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Oahu Water Users Set to Cut Back

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Golf courses like are among Oahu's heaviest water users
  • Post category:Blogs

In the aftermath of the Red Hill fuel facility crisis, heavy water users in Honolulu and the surrounding area are facing the need to curtail their consumption.

The Navy’s Red Hill fuel facility had been leaking fuel into the surrounding area. Though not yet affecting public water systems, the Navy’s drinking water caused sickness in military personnel and their families last year. Last Monday, the Pentagon ordered the permanent shutdown of Red Hill. A major step forward, but there remains work to be done.

The fuel leakage from Red Hill led to the closure of three major wells last winter. As fuel leaked into the surrounding area, the risk of public water contamination grew. Now, it seems as though those concerns will not come to fruition. But the Board of Water Supply is urging locals to reduce their water use as much as possible. BWS called for voluntary conservation efforts last week, aiming for a 10% reduction in usage.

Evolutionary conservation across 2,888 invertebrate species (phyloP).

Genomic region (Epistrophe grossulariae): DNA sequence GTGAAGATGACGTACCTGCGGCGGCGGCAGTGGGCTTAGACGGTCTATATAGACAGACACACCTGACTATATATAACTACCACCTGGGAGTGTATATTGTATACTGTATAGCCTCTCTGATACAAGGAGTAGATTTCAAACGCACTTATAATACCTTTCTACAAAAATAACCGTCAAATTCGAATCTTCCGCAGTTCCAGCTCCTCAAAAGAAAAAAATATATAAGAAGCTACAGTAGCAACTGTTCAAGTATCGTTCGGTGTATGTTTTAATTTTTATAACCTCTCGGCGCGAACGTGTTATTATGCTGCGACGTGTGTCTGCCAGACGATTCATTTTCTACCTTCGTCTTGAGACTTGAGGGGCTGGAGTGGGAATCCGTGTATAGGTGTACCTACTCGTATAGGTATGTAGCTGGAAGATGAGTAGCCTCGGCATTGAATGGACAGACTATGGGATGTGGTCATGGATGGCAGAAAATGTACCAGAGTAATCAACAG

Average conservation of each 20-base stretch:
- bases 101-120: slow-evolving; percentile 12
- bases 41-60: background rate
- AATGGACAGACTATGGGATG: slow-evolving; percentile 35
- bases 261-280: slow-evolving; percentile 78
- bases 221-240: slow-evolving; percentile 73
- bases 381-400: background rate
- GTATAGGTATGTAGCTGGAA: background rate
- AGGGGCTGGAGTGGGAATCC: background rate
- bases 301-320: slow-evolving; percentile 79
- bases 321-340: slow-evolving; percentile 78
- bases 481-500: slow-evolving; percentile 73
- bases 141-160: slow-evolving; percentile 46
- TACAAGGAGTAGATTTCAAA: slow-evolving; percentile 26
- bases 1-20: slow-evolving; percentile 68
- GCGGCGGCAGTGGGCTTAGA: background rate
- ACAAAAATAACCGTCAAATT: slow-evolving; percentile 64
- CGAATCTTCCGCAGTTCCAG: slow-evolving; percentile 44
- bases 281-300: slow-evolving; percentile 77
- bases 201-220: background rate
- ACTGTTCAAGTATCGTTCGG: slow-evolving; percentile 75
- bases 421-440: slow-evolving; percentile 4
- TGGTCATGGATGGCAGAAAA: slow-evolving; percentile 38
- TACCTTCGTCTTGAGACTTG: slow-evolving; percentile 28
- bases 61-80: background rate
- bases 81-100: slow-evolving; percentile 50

BWS offered some ways for average people to assist in this effort, such as yard care tips, updating old pipeage, and skipping the wash on a new car. While this call included ways for the average person to conserve, the focus rests more on Oahu’s heaviest water users.

Heavy Water Users Under Scrutiny

Oahu has the highest population of any Hawaiian island, at nearly 1 million Hawaiians. In light of the well shutdowns, the need to conserve water is imperative. BWS has begun to assist heavy users in curtailing their heavy water expenditure.

Some of Oahu’s heaviest water consumers are golf courses, with three of the 40 on the island using its potable water system. These courses already pay way more for water than their recycled water counterparts; they aren’t on the recycled water system for reasons usually related to location. BWS is working with these courses and other local parks to reduce usage as much as possible, but if they do not manage to reduce their usage enough with voluntary measures, BWS says it would consider mandates.

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